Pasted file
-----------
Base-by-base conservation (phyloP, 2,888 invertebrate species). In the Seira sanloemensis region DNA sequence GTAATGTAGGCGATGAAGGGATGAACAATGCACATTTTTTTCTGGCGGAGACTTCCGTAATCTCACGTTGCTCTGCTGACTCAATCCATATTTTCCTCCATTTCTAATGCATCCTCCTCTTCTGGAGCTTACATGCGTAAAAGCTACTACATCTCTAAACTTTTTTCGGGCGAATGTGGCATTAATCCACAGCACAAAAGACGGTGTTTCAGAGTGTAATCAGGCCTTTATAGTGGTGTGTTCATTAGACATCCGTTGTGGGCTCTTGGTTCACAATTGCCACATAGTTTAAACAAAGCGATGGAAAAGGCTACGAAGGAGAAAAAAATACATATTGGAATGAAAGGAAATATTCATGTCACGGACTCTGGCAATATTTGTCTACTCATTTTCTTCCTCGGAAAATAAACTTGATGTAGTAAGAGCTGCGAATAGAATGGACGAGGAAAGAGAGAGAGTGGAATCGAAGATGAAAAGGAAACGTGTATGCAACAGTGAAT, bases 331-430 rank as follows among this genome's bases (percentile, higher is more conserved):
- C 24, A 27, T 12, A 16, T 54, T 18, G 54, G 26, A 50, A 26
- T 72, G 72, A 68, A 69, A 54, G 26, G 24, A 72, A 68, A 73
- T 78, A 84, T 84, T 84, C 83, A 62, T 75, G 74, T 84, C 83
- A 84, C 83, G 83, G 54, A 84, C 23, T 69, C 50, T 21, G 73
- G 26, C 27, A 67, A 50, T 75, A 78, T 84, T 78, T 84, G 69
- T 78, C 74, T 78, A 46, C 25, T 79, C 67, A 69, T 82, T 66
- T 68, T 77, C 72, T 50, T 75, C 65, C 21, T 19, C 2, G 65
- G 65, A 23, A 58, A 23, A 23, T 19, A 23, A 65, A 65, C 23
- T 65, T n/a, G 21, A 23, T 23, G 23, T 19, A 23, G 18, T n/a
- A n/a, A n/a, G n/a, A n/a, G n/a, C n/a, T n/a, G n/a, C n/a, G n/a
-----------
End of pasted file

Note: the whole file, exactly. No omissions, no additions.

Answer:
Base-by-base conservation (phyloP, 2,888 invertebrate species). In the Seira sanloemensis region DNA sequence GTAATGTAGGCGATGAAGGGATGAACAATGCACATTTTTTTCTGGCGGAGACTTCCGTAATCTCACGTTGCTCTGCTGACTCAATCCATATTTTCCTCCATTTCTAATGCATCCTCCTCTTCTGGAGCTTACATGCGTAAAAGCTACTACATCTCTAAACTTTTTTCGGGCGAATGTGGCATTAATCCACAGCACAAAAGACGGTGTTTCAGAGTGTAATCAGGCCTTTATAGTGGTGTGTTCATTAGACATCCGTTGTGGGCTCTTGGTTCACAATTGCCACATAGTTTAAACAAAGCGATGGAAAAGGCTACGAAGGAGAAAAAAATACATATTGGAATGAAAGGAAATATTCATGTCACGGACTCTGGCAATATTTGTCTACTCATTTTCTTCCTCGGAAAATAAACTTGATGTAGTAAGAGCTGCGAATAGAATGGACGAGGAAAGAGAGAGAGTGGAATCGAAGATGAAAAGGAAACGTGTATGCAACAGTGAAT, bases 331-430 rank as follows among this genome's bases (percentile, higher is more conserved):
- C 24, A 27, T 12, A 16, T 54, T 18, G 54, G 26, A 50, A 26
- T 72, G 72, A 68, A 69, A 54, G 26, G 24, A 72, A 68, A 73
- T 78, A 84, T 84, T 84, C 83, A 62, T 75, G 74, T 84, C 83
- A 84, C 83, G 83, G 54, A 84, C 23, T 69, C 50, T 21, G 73
- G 26, C 27, A 67, A 50, T 75, A 78, T 84, T 78, T 84, G 69
- T 78, C 74, T 78, A 46, C 25, T 79, C 67, A 69, T 82, T 66
- T 68, T 77, C 72, T 50, T 75, C 65, C 21, T 19, C 2, G 65
- G 65, A 23, A 58, A 23, A 23, T 19, A 23, A 65, A 65, C 23
- T 65, T n/a, G 21, A 23, T 23, G 23, T 19, A 23, G 18, T n/a
- A n/a, A n/a, G n/a, A n/a, G n/a, C n/a, T n/a, G n/a, C n/a, G n/a